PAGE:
Monday, June 29, 2009

The Gasoline Stimulus

US gasoline prices have attracted a fair amount of attention recently, as they climbed from a national average of just over $2.00 per gallon in mid-April to $2.69 last week. Much of that increase came just before Memorial Day, which historically signals the start of the driving season and higher consumption. Some regions have even begun to see prices at $3.00 or higher. As the news media has reported on this trend, I've heard more than one reporter comment that the recent price hikes have erased the effective economic stimulus that lower gasoline prices provided earlier this year. That didn't sound quite right, considering how much higher prices were last summer, but it wasn't until I looked at the actual data that I realized the stimulus has actually grown in the last month or so, not shrunk. However, unless oil prices are headed for an even bigger collapse than they experienced last fall, this stimulus must be short-lived. It will probably end entirely by November.

The aspect of economic stimulus I'm considering here results from the year-on-year comparison of average US gasoline prices. As the graph below shows, since slumping oil prices drove the pump price of gasoline below its level of a year earlier, starting last October, US unleaded regular has averaged $1.25/gal. cheaper than in the same week a year earlier. Even with gasoline demand down by around 3%, that equated to an injection of roughly $170 billion after-tax dollars per year into consumers' pockets. Despite the recent increase in prices at the pump, that year-on-year gap has grown, averaging $1.41/gal. since Memorial Day. For the average household, which owns two-plus cars and drives nearly 25,000 miles per year, that has reduced monthly expense budgets by around $120, compared to 2008. This has surely come in handy, as unemployment grew and we all waited for the federal government's $787 billion stimulus to ramp up.

Unfortunately, by the same definition I've used above this gasoline stimulus has a time limit, because it is essentially a mirror image of last year's pricing trends. The effect is widening just now, as we approach the anniversary of the all-time peak of oil prices of $145 per barrel on July 14, and the all-time high US gasoline price of $4.11/gal. that accompanied it. However, once we pass that point the normal seasonal weakening of the gasoline market would be hard-pressed to echo the slide that took oil prices all the way down to a more than four-year low under $34 by year-end 2008. While gas prices should retreat closer to $2/gal. again by fall, they're unlikely to go lower, ending the 2009 vs. 2008 pump-price gap.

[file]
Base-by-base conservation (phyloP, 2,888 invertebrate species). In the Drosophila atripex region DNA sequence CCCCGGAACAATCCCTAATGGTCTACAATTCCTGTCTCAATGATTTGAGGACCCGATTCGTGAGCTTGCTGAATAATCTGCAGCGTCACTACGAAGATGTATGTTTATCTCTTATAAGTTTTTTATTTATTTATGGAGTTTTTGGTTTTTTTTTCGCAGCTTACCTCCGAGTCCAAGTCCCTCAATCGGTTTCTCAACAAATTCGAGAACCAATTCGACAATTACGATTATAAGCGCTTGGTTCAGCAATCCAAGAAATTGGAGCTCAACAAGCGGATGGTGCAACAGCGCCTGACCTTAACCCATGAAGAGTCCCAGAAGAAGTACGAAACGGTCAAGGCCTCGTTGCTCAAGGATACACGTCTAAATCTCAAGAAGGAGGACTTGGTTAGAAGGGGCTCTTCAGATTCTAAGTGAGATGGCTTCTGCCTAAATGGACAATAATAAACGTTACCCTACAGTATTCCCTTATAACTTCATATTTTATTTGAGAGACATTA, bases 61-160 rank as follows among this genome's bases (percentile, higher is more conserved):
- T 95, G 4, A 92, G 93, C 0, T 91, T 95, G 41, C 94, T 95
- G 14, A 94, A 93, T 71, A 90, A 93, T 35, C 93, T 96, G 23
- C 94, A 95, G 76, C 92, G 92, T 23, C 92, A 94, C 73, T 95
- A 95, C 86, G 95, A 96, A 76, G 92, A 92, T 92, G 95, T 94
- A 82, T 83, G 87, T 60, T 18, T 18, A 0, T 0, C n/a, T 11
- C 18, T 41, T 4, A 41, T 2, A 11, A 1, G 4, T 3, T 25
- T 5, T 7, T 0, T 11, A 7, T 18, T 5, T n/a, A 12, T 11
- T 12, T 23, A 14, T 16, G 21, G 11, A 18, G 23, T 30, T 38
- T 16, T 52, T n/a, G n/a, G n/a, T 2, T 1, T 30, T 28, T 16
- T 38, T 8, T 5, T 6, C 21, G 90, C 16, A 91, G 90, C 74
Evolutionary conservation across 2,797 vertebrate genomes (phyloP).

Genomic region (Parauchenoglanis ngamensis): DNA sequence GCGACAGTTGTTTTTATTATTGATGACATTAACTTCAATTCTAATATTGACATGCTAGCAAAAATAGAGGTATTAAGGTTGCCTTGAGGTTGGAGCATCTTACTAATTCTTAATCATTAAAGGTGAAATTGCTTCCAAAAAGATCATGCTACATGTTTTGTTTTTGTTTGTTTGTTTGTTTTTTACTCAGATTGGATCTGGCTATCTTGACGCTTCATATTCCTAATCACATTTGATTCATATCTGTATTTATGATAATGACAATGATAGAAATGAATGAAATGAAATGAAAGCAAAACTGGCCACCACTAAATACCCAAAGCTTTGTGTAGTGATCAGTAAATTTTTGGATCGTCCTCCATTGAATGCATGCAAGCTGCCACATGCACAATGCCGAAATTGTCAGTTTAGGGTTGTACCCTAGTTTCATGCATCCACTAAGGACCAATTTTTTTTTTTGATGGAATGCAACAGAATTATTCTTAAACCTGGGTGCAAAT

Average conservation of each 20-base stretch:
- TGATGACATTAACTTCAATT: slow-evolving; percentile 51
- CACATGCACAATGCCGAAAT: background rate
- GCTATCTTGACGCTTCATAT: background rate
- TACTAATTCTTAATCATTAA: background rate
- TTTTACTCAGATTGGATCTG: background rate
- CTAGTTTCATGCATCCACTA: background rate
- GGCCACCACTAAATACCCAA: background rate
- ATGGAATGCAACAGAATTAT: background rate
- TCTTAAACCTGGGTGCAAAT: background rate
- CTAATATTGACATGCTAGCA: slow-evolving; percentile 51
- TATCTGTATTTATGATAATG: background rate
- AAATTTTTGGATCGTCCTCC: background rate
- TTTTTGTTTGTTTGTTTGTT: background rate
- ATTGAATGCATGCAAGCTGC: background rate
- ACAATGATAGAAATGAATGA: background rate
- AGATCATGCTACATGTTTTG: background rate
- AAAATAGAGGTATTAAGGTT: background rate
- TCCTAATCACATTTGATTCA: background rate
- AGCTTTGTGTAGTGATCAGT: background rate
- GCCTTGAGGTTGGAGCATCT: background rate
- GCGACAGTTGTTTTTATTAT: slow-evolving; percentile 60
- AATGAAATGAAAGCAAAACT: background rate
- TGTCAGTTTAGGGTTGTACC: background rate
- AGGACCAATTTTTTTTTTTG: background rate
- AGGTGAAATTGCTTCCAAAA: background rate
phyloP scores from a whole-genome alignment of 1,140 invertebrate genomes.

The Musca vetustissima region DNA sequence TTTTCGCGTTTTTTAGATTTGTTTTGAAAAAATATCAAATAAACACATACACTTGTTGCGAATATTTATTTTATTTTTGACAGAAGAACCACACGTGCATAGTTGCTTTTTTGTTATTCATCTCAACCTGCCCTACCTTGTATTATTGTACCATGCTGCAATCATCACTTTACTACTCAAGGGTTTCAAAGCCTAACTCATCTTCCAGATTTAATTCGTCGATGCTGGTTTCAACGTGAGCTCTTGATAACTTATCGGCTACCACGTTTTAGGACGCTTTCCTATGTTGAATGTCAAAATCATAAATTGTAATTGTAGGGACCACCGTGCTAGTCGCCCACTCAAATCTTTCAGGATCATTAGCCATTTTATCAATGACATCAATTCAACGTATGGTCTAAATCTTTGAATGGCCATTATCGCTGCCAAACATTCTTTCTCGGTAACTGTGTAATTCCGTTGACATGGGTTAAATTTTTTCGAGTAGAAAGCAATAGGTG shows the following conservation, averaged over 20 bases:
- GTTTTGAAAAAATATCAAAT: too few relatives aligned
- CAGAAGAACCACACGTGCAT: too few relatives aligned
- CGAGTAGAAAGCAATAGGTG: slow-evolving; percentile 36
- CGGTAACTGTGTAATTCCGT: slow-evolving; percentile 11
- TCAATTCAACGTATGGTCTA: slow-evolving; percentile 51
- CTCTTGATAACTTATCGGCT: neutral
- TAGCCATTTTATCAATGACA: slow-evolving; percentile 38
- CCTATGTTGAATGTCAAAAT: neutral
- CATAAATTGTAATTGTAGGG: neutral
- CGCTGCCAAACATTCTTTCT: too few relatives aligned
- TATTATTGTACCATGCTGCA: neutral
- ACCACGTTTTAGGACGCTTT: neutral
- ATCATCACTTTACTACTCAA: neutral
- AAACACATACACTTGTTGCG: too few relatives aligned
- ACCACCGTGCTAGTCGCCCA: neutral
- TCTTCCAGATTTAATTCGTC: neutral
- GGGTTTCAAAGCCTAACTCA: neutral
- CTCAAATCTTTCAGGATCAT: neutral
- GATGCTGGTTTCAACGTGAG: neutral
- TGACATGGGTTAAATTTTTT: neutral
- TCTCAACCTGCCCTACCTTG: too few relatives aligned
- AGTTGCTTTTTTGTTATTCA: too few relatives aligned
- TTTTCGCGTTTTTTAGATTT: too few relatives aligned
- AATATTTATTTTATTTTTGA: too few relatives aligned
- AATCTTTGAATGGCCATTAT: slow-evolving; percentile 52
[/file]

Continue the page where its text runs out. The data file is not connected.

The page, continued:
As the economy recovers, we should expect prices to trend back up, independent of the eventual increase we can expect from the climate bill the House of Representatives passed last Friday--assuming the Senate ultimately passes a bill similar enough to the House version of cap & trade to be reconciled and become law. That means that future fuel prices are likelier to be a drag on the economy than a boost. Anyone putting off a road trip this summer due to "high gas prices" should perform a quick reality check on whether they are ever again likely to be much lower at this time of year.

No comments: